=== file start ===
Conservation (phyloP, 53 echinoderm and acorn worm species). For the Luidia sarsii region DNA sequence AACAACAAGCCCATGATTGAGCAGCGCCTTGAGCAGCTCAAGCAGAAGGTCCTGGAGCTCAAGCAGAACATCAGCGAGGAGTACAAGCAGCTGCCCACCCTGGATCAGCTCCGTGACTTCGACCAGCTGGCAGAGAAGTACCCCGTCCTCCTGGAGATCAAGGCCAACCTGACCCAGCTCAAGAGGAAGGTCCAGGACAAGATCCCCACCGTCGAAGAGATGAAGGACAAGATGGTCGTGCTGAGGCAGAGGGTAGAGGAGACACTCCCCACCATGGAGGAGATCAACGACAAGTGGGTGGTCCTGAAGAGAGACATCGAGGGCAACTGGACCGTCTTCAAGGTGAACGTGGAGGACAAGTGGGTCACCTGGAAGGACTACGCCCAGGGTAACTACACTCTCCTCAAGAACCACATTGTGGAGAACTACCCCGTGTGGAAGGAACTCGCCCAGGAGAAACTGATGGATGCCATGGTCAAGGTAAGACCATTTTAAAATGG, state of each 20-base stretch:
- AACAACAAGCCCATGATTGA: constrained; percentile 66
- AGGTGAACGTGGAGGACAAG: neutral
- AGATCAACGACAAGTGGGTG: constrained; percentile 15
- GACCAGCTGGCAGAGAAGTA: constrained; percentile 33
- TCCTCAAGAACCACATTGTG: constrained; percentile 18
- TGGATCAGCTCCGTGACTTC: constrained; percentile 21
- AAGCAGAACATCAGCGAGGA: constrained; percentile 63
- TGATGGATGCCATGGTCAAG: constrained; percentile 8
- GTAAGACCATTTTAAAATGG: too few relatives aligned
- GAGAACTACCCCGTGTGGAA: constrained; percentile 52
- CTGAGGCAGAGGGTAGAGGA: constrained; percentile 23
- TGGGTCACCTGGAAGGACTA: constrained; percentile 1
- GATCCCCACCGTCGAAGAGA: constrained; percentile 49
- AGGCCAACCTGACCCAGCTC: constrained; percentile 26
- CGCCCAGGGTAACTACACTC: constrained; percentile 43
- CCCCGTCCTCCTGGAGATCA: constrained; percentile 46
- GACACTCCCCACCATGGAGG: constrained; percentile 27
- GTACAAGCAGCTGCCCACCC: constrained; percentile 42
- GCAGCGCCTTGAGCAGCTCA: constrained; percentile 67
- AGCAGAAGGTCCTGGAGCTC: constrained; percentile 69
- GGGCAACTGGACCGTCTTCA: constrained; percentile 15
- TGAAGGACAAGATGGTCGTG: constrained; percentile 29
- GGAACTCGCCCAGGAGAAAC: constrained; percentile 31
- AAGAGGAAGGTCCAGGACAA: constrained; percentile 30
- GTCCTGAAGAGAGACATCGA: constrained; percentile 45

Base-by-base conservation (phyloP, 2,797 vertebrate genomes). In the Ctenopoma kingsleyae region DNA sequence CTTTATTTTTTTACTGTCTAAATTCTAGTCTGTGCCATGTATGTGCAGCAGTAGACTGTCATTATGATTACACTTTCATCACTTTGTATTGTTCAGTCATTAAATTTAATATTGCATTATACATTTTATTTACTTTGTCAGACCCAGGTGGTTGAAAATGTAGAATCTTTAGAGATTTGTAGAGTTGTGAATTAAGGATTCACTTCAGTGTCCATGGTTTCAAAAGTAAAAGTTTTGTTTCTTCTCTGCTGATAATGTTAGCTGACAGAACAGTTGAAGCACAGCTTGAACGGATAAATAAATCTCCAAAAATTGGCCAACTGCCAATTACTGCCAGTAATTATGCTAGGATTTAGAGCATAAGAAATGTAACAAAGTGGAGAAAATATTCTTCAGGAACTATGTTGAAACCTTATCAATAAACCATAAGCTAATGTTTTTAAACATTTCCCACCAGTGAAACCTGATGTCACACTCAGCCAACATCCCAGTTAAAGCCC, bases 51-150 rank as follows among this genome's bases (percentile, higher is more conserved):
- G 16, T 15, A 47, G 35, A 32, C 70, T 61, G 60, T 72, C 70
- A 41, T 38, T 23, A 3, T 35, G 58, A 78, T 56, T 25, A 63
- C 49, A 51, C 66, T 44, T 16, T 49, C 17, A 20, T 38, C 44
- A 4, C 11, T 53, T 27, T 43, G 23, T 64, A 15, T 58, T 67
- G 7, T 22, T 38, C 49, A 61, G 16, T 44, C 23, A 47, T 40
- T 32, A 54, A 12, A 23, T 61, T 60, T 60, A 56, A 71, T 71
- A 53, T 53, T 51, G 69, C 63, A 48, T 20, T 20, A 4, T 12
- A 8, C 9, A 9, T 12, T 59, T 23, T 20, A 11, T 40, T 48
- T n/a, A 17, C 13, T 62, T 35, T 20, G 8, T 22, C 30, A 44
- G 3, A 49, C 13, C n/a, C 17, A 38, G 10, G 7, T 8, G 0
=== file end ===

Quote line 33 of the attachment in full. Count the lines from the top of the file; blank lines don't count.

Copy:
- T 32, A 54, A 12, A 23, T 61, T 60, T 60, A 56, A 71, T 71